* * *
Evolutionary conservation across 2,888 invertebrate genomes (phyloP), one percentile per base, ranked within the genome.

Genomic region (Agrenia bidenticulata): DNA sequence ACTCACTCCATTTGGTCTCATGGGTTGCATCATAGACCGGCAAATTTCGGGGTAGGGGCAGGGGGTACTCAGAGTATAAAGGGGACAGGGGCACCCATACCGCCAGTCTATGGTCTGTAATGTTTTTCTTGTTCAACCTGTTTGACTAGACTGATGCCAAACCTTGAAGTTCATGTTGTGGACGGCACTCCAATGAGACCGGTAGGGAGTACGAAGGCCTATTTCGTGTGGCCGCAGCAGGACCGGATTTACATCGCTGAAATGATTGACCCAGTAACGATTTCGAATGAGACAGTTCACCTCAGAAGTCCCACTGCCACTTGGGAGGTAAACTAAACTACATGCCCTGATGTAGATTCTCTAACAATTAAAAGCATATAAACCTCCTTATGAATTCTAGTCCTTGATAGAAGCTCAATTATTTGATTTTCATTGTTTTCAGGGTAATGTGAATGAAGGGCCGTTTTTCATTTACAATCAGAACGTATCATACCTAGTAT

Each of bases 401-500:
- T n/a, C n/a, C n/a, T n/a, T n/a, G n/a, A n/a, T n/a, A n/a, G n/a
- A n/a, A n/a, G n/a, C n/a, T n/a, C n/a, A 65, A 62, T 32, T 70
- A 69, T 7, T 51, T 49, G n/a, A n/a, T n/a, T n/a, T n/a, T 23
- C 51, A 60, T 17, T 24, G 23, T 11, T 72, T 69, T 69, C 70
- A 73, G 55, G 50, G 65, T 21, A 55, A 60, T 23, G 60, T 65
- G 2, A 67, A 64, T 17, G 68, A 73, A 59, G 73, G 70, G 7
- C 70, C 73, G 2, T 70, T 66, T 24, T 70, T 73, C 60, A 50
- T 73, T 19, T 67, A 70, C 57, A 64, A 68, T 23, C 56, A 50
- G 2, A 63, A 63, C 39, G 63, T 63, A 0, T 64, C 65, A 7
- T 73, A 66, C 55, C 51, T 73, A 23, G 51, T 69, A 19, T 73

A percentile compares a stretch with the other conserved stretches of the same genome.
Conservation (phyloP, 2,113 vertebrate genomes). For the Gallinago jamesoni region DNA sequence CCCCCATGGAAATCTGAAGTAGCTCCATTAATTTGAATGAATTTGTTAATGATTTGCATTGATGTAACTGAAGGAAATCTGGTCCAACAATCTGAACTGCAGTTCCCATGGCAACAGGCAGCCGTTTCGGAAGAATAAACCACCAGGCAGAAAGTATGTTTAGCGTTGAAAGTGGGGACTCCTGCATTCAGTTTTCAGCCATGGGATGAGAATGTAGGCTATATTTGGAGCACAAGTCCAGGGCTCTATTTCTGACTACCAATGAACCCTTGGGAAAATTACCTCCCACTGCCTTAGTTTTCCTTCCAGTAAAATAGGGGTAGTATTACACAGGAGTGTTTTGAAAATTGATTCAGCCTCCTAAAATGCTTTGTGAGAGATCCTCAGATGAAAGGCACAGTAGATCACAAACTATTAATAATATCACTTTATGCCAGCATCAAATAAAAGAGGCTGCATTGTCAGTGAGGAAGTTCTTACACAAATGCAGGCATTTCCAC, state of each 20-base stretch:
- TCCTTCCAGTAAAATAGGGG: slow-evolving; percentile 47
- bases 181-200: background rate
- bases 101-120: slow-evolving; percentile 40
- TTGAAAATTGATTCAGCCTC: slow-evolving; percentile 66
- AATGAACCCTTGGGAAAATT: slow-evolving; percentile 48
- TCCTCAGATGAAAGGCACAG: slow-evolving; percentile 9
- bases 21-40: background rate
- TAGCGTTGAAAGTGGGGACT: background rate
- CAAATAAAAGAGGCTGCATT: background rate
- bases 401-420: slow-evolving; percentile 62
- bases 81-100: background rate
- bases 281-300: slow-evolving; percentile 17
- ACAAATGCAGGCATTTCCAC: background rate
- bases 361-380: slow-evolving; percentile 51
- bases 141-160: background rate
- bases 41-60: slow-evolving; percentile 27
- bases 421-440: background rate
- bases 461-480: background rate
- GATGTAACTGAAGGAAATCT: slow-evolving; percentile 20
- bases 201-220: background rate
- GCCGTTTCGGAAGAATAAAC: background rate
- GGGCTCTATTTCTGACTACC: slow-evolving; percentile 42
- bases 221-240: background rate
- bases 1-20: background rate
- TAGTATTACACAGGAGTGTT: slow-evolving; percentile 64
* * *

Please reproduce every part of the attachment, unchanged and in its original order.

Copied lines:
Evolutionary conservation across 2,888 invertebrate genomes (phyloP), one percentile per base, ranked within the genome.

Genomic region (Agrenia bidenticulata): DNA sequence ACTCACTCCATTTGGTCTCATGGGTTGCATCATAGACCGGCAAATTTCGGGGTAGGGGCAGGGGGTACTCAGAGTATAAAGGGGACAGGGGCACCCATACCGCCAGTCTATGGTCTGTAATGTTTTTCTTGTTCAACCTGTTTGACTAGACTGATGCCAAACCTTGAAGTTCATGTTGTGGACGGCACTCCAATGAGACCGGTAGGGAGTACGAAGGCCTATTTCGTGTGGCCGCAGCAGGACCGGATTTACATCGCTGAAATGATTGACCCAGTAACGATTTCGAATGAGACAGTTCACCTCAGAAGTCCCACTGCCACTTGGGAGGTAAACTAAACTACATGCCCTGATGTAGATTCTCTAACAATTAAAAGCATATAAACCTCCTTATGAATTCTAGTCCTTGATAGAAGCTCAATTATTTGATTTTCATTGTTTTCAGGGTAATGTGAATGAAGGGCCGTTTTTCATTTACAATCAGAACGTATCATACCTAGTAT

Each of bases 401-500:
- T n/a, C n/a, C n/a, T n/a, T n/a, G n/a, A n/a, T n/a, A n/a, G n/a
- A n/a, A n/a, G n/a, C n/a, T n/a, C n/a, A 65, A 62, T 32, T 70
- A 69, T 7, T 51, T 49, G n/a, A n/a, T n/a, T n/a, T n/a, T 23
- C 51, A 60, T 17, T 24, G 23, T 11, T 72, T 69, T 69, C 70
- A 73, G 55, G 50, G 65, T 21, A 55, A 60, T 23, G 60, T 65
- G 2, A 67, A 64, T 17, G 68, A 73, A 59, G 73, G 70, G 7
- C 70, C 73, G 2, T 70, T 66, T 24, T 70, T 73, C 60, A 50
- T 73, T 19, T 67, A 70, C 57, A 64, A 68, T 23, C 56, A 50
- G 2, A 63, A 63, C 39, G 63, T 63, A 0, T 64, C 65, A 7
- T 73, A 66, C 55, C 51, T 73, A 23, G 51, T 69, A 19, T 73

A percentile compares a stretch with the other conserved stretches of the same genome.
Conservation (phyloP, 2,113 vertebrate genomes). For the Gallinago jamesoni region DNA sequence CCCCCATGGAAATCTGAAGTAGCTCCATTAATTTGAATGAATTTGTTAATGATTTGCATTGATGTAACTGAAGGAAATCTGGTCCAACAATCTGAACTGCAGTTCCCATGGCAACAGGCAGCCGTTTCGGAAGAATAAACCACCAGGCAGAAAGTATGTTTAGCGTTGAAAGTGGGGACTCCTGCATTCAGTTTTCAGCCATGGGATGAGAATGTAGGCTATATTTGGAGCACAAGTCCAGGGCTCTATTTCTGACTACCAATGAACCCTTGGGAAAATTACCTCCCACTGCCTTAGTTTTCCTTCCAGTAAAATAGGGGTAGTATTACACAGGAGTGTTTTGAAAATTGATTCAGCCTCCTAAAATGCTTTGTGAGAGATCCTCAGATGAAAGGCACAGTAGATCACAAACTATTAATAATATCACTTTATGCCAGCATCAAATAAAAGAGGCTGCATTGTCAGTGAGGAAGTTCTTACACAAATGCAGGCATTTCCAC, state of each 20-base stretch:
- TCCTTCCAGTAAAATAGGGG: slow-evolving; percentile 47
- bases 181-200: background rate
- bases 101-120: slow-evolving; percentile 40
- TTGAAAATTGATTCAGCCTC: slow-evolving; percentile 66
- AATGAACCCTTGGGAAAATT: slow-evolving; percentile 48
- TCCTCAGATGAAAGGCACAG: slow-evolving; percentile 9
- bases 21-40: background rate
- TAGCGTTGAAAGTGGGGACT: background rate
- CAAATAAAAGAGGCTGCATT: background rate
- bases 401-420: slow-evolving; percentile 62
- bases 81-100: background rate
- bases 281-300: slow-evolving; percentile 17
- ACAAATGCAGGCATTTCCAC: background rate
- bases 361-380: slow-evolving; percentile 51
- bases 141-160: background rate
- bases 41-60: slow-evolving; percentile 27
- bases 421-440: background rate
- bases 461-480: background rate
- GATGTAACTGAAGGAAATCT: slow-evolving; percentile 20
- bases 201-220: background rate
- GCCGTTTCGGAAGAATAAAC: background rate
- GGGCTCTATTTCTGACTACC: slow-evolving; percentile 42
- bases 221-240: background rate
- bases 1-20: background rate
- TAGTATTACACAGGAGTGTT: slow-evolving; percentile 64